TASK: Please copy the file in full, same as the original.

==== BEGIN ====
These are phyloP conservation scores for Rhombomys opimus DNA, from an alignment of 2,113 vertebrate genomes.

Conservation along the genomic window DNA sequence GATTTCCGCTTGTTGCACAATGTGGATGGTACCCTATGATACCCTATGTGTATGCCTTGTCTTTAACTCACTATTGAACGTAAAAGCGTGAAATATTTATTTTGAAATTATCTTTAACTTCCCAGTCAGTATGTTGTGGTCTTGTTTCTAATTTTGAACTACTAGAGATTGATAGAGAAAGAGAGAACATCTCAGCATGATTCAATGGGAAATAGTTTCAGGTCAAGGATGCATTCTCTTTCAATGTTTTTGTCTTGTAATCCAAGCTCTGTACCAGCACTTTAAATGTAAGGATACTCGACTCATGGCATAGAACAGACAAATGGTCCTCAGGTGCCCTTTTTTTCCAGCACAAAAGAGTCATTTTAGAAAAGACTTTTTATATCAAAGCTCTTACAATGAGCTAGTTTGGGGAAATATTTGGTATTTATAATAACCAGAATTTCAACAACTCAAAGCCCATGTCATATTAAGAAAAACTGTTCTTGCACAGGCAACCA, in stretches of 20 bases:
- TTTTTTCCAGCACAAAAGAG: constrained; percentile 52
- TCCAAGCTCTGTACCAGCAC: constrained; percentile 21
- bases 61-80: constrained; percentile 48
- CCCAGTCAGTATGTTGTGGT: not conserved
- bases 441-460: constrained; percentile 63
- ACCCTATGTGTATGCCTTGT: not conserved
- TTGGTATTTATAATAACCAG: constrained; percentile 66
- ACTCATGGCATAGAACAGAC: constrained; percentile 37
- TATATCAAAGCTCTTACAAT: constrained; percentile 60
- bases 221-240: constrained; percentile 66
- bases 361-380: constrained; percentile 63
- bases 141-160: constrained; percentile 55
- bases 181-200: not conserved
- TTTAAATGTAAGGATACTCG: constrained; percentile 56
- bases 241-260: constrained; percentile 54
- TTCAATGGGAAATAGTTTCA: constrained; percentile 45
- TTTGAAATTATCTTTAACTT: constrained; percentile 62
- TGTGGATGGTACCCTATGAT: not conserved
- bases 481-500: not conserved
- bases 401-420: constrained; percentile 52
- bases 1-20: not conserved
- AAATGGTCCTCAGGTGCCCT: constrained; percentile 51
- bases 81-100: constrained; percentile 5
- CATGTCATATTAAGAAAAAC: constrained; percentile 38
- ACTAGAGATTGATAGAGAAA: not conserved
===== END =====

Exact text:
These are phyloP conservation scores for Rhombomys opimus DNA, from an alignment of 2,113 vertebrate genomes.

Conservation along the genomic window DNA sequence GATTTCCGCTTGTTGCACAATGTGGATGGTACCCTATGATACCCTATGTGTATGCCTTGTCTTTAACTCACTATTGAACGTAAAAGCGTGAAATATTTATTTTGAAATTATCTTTAACTTCCCAGTCAGTATGTTGTGGTCTTGTTTCTAATTTTGAACTACTAGAGATTGATAGAGAAAGAGAGAACATCTCAGCATGATTCAATGGGAAATAGTTTCAGGTCAAGGATGCATTCTCTTTCAATGTTTTTGTCTTGTAATCCAAGCTCTGTACCAGCACTTTAAATGTAAGGATACTCGACTCATGGCATAGAACAGACAAATGGTCCTCAGGTGCCCTTTTTTTCCAGCACAAAAGAGTCATTTTAGAAAAGACTTTTTATATCAAAGCTCTTACAATGAGCTAGTTTGGGGAAATATTTGGTATTTATAATAACCAGAATTTCAACAACTCAAAGCCCATGTCATATTAAGAAAAACTGTTCTTGCACAGGCAACCA, in stretches of 20 bases:
- TTTTTTCCAGCACAAAAGAG: constrained; percentile 52
- TCCAAGCTCTGTACCAGCAC: constrained; percentile 21
- bases 61-80: constrained; percentile 48
- CCCAGTCAGTATGTTGTGGT: not conserved
- bases 441-460: constrained; percentile 63
- ACCCTATGTGTATGCCTTGT: not conserved
- TTGGTATTTATAATAACCAG: constrained; percentile 66
- ACTCATGGCATAGAACAGAC: constrained; percentile 37
- TATATCAAAGCTCTTACAAT: constrained; percentile 60
- bases 221-240: constrained; percentile 66
- bases 361-380: constrained; percentile 63
- bases 141-160: constrained; percentile 55
- bases 181-200: not conserved
- TTTAAATGTAAGGATACTCG: constrained; percentile 56
- bases 241-260: constrained; percentile 54
- TTCAATGGGAAATAGTTTCA: constrained; percentile 45
- TTTGAAATTATCTTTAACTT: constrained; percentile 62
- TGTGGATGGTACCCTATGAT: not conserved
- bases 481-500: not conserved
- bases 401-420: constrained; percentile 52
- bases 1-20: not conserved
- AAATGGTCCTCAGGTGCCCT: constrained; percentile 51
- bases 81-100: constrained; percentile 5
- CATGTCATATTAAGAAAAAC: constrained; percentile 38
- ACTAGAGATTGATAGAGAAA: not conserved